Corry, however, noted that if there’s a dramatic difference between the offers, things can get a little murkier. After all, teams renege on promises, too, which is something he found out during his days as an agent.
“I had a defensive end that had an injury the prior year and was going to re-sign with Cleveland,” Corry said. “This was when Butch Davis was the head coach. We agreed to the deal because I knew this guy wasn't getting anything close to that kind of money in free agency elsewhere because of the injury.
“So I'm waiting on the paperwork, I call the front office calling for it, they kind of slow-play me on it — I'm not really thinking anything of it — they go out and sign one of the guys who played for Butch at Miami.
“The thing is, the front office called to apologize and pinned it all on Butch. Dwight Clark and another guy in the front office called and were very apologetic and they're like, ‘We don't do business like this.’”
However the Sanders deal came to pass, the Chiefs are now out on a receiver who was likely considered to be a priority signing. He caught 67 passes for 740 yards and six touchdowns last season, and his vertical speed — he ran a 4.41 40-yard dash at the 2010 combine — he would have been a nice fit in coach Andy Reid’s offense.
Sanders has posted Pro Football Focus grades of 1.5 (2013), 2.2 (2012), 1.8 (2011) and 6.0 (2010) since he entered the league, and his grade last season ranked 60th out of 111 receivers who played at least 25 percent of their team’s snaps.
In comparison, the Chiefs’ No. 1 receiver, Dwayne Bowe, finished with a grade of 4.7 (48th out of 111) while No. 2 receiver Donnie Avery finished with a grade of minus-8.8 (105th out of 111).
The other primary contributors at receiver who remain on the roster fared a bit better than Avery. Junior Hemingway finished with 13 catches for 125 yards and two touchdowns and a grade of minus-6.0 (102nd out of 111), while another former first-round pick, A.J. Jenkins, finished with eight catches for 130 yards a grade of minus-2.2. That put Jenkins 177th out of the 216 receivers who played a single snap last year.
In all, the Chiefs finished 20th in the league in receptions (333), 25th in receiving yards (3,561), 15th in touchdowns (24) and 31st in yards per reception (10.7).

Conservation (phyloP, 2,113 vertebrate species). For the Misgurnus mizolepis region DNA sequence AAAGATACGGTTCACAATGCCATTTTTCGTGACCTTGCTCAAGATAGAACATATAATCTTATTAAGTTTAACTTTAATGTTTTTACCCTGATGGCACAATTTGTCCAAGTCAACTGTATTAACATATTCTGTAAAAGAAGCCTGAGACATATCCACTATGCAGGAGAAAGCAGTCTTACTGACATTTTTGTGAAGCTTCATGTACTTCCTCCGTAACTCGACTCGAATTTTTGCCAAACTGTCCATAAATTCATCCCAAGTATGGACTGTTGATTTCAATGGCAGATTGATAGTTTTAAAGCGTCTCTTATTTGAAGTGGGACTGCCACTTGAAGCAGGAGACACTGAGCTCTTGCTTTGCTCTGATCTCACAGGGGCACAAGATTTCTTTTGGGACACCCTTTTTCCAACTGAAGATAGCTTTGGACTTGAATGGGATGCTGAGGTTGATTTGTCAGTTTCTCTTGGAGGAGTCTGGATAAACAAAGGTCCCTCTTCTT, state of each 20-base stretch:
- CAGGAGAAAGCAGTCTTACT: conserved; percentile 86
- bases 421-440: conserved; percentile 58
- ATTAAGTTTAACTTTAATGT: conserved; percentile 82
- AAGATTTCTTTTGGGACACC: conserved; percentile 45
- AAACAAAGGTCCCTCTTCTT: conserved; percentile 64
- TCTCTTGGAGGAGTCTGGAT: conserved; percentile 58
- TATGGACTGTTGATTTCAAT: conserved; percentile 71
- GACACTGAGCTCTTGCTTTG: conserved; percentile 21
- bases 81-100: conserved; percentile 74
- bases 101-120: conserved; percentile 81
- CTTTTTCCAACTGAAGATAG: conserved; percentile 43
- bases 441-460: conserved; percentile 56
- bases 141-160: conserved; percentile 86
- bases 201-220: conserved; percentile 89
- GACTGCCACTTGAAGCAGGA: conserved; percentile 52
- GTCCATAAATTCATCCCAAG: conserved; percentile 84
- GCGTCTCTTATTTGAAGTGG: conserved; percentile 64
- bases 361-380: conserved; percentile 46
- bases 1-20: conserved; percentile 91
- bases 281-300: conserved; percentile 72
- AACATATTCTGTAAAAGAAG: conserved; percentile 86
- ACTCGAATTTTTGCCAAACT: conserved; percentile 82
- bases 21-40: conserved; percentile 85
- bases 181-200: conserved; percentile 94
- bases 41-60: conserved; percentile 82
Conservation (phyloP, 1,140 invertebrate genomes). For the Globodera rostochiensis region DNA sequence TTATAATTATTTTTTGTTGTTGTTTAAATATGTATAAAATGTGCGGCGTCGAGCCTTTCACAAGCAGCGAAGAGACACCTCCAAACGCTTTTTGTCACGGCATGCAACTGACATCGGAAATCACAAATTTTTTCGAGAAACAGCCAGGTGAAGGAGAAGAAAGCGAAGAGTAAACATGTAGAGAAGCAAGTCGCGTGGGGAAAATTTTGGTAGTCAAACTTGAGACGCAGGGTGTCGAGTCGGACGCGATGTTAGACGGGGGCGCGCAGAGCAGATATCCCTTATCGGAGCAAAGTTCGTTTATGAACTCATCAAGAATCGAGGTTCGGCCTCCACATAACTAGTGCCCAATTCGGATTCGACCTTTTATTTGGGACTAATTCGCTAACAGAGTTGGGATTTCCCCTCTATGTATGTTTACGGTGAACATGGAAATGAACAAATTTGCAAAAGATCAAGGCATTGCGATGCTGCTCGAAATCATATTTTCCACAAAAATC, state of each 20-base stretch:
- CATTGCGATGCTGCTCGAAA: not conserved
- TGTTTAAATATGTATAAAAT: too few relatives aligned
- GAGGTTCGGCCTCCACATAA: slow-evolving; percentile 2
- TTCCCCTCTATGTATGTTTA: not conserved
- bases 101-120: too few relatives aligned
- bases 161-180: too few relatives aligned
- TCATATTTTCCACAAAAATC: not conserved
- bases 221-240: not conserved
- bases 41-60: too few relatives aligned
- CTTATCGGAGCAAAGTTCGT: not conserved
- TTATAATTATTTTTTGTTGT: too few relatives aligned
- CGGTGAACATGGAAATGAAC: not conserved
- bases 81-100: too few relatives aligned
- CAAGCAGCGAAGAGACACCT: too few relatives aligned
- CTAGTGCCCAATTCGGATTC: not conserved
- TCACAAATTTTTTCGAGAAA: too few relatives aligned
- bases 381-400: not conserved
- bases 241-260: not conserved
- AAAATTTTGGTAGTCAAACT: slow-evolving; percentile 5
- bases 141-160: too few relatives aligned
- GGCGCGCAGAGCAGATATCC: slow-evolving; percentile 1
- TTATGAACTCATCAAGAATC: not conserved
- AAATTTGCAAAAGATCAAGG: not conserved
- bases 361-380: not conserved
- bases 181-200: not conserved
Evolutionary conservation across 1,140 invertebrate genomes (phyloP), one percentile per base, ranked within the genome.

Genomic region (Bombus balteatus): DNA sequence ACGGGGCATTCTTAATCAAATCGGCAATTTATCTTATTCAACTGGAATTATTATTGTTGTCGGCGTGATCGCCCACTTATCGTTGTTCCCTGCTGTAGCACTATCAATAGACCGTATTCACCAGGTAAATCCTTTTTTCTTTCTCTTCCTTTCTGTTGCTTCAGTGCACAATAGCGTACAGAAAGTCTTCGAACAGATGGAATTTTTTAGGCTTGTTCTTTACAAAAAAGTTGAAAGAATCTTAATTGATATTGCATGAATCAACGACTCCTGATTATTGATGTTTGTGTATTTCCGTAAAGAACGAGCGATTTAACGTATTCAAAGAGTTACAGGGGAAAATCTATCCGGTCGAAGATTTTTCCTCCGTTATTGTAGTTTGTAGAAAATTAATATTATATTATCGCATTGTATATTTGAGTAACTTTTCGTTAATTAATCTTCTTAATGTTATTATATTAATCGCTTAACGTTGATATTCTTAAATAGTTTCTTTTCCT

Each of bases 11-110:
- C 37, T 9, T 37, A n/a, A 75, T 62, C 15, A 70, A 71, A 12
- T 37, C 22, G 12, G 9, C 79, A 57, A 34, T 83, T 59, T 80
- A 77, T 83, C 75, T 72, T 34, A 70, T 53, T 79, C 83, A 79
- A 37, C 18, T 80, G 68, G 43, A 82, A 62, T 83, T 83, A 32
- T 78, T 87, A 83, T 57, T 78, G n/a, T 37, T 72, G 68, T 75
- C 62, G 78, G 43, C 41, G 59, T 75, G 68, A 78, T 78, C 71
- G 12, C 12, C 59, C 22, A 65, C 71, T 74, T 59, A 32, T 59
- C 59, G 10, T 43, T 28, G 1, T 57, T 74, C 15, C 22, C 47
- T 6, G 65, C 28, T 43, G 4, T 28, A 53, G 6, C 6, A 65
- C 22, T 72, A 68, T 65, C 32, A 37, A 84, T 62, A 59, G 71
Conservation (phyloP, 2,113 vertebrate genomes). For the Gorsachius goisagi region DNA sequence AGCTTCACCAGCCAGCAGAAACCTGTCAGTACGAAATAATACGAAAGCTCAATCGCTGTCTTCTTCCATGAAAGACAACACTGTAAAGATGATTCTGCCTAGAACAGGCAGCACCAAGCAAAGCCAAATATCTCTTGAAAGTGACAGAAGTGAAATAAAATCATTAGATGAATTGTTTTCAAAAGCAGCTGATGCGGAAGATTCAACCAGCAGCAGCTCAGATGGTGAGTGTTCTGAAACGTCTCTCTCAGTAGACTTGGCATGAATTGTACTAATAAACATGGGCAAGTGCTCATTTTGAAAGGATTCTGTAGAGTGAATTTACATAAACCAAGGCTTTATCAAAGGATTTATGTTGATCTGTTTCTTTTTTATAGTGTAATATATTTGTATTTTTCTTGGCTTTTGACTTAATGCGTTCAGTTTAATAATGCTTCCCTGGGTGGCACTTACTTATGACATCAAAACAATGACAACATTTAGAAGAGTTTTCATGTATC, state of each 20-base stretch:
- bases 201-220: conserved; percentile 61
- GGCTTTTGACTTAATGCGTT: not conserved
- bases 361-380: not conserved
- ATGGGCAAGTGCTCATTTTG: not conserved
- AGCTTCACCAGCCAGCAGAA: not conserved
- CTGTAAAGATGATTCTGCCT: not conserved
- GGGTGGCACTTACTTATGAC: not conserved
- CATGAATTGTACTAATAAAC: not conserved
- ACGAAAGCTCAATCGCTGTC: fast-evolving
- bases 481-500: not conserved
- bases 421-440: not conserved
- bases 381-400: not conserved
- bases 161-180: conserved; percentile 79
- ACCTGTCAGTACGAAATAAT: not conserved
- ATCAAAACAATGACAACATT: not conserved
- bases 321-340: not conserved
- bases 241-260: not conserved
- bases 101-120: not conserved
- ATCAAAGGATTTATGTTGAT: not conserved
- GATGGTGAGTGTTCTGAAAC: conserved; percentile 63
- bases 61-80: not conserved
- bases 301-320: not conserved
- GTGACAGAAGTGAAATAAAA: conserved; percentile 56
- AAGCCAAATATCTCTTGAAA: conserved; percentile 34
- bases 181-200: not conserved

So where do they go from here? Sources told The Star this week that the Chiefs have some level of interest in former Eagle Jason Avant and former Bear Devin Hester. A person with knowledge of the situation said the interest in Avant is mutual, but as of Friday, there had been no visit scheduled.
According to the NFL Players Association, the Chiefs had about $6.9 million in cap space after the Husain Abdullah, Joe Mays and Jeff Linkenbach signings. The figures do not include Abdullah’s $1.1 cap hit for 2014, nor do they include the new deal for backup outside linebacker Frank Zombo, who made $640,000 last season.
Sanders was believed to be seeking a deal similar to what Golden Tate received from the Lions (five years, $31 million, $13 million guaranteed), though teams have reportedly been wary of giving him that kind of money due to past foot injuries.
It’s unclear how close the Chiefs came to meeting that price, but among the free agent receivers who remain on the market, Corry says there’s one who still stands out.
“There's one logical fit still out there at receiver that knows the offense, and that’s James Jones,” Corry said. “He's from a West Coast system in Green Bay, and Andy Reid is a Green Bay disciple. He's kind of a bigger receiver but he's been pretty productive. If they can sign him, they may end up being better off for the 2014 season.”
Jones, who turns 30 this month, who caught 59 passes for 817 yards and three touchdowns last season. His Pro Football Focus grade of 2.9 ranked 55th out of 111 receivers and would have been the second-best mark on the Chiefs behind Bowe. There’s been no public link made between him and the Chiefs, but Corry thinks they could probably afford him if they want him.
“I don't know what they were going to sign Sanders for, but maybe Jones is available for that same deal,” Corry said. “The receivers are going off the board and he's still there, so it's not like he has a great leverage.”
The same couldn’t be said for Sanders, obviously, much to the chagrin of some around the league. Sanders, however, was happy with the result, regardless of the controversy — and question about his agent’s method — that popped up.
“Steve Weinberg, he did an exceptional job in terms of the whole free-agency process,” Sanders said. “At times, I was like, ‘Steve, what is going on? Am I flying East Coast or West Coast?’ But I believe in him. Everything that he said was going to happen, happened. I ended up at the place that I needed to be. I’m excited and he’s excited also.”